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Citation Information

Type Journal Article - Democratization
Title How electoral competition shapes local public goods provision in South Africa
Author(s)
Volume 0
Issue 0
Publication (Day/Month/Year) 2021
Page numbers 1-23
URL https://www.tandfonline.com/doi/pdf/10.1080/13510347.2021.1952991
Abstract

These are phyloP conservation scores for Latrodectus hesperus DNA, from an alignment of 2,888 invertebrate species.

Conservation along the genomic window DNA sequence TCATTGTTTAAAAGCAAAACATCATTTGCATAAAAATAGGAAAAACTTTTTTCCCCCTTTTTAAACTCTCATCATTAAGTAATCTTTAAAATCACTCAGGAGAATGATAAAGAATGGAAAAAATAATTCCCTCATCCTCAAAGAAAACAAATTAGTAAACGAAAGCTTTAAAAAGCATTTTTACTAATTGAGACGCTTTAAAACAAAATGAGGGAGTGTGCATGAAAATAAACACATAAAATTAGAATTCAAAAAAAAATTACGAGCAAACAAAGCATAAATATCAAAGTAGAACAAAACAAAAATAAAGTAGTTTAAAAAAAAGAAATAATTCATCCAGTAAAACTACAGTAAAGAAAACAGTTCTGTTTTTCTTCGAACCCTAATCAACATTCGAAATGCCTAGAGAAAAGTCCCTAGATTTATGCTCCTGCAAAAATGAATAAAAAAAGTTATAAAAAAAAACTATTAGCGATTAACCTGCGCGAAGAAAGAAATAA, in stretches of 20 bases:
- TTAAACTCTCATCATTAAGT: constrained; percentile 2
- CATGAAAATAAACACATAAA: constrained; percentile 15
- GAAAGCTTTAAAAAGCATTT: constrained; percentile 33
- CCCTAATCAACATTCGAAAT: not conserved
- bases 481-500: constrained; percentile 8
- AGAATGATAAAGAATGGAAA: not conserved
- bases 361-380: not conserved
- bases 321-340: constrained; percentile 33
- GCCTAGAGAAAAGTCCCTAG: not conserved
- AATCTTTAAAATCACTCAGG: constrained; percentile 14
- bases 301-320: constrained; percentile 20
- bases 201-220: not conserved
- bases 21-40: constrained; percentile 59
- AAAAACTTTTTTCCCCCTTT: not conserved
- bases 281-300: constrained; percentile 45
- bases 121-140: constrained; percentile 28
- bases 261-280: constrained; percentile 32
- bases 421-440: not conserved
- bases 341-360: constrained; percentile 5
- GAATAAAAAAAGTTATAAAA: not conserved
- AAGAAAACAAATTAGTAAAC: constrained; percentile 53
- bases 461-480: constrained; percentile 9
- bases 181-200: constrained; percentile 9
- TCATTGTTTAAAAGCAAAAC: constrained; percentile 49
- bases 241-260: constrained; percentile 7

This article aims to explain stark local-level inequalities in public goods access in South Africa and put forth a new framework as to how local electoral competitiveness and accountability influence public service delivery. Drawing on quantitative and qualitative data, the article shows that local electoral competitiveness (or ruling party dominance) drives variation in accountability and public goods provision at the local level. In competitive municipalities, South Africa's robust fully decentralized democracy and independent media, along with institutionalized accountability mechanisms, allow citizens, dissenting ruling party members, and opposition figures to exert positive pressures on public goods delivery. By contrast, in municipalities dominated by the ruling party, accountability mechanisms are less likely to be effectively utilized and local governments face less pressure to deliver some of the goods that citizens need most—water, sanitation, and refuse removal.

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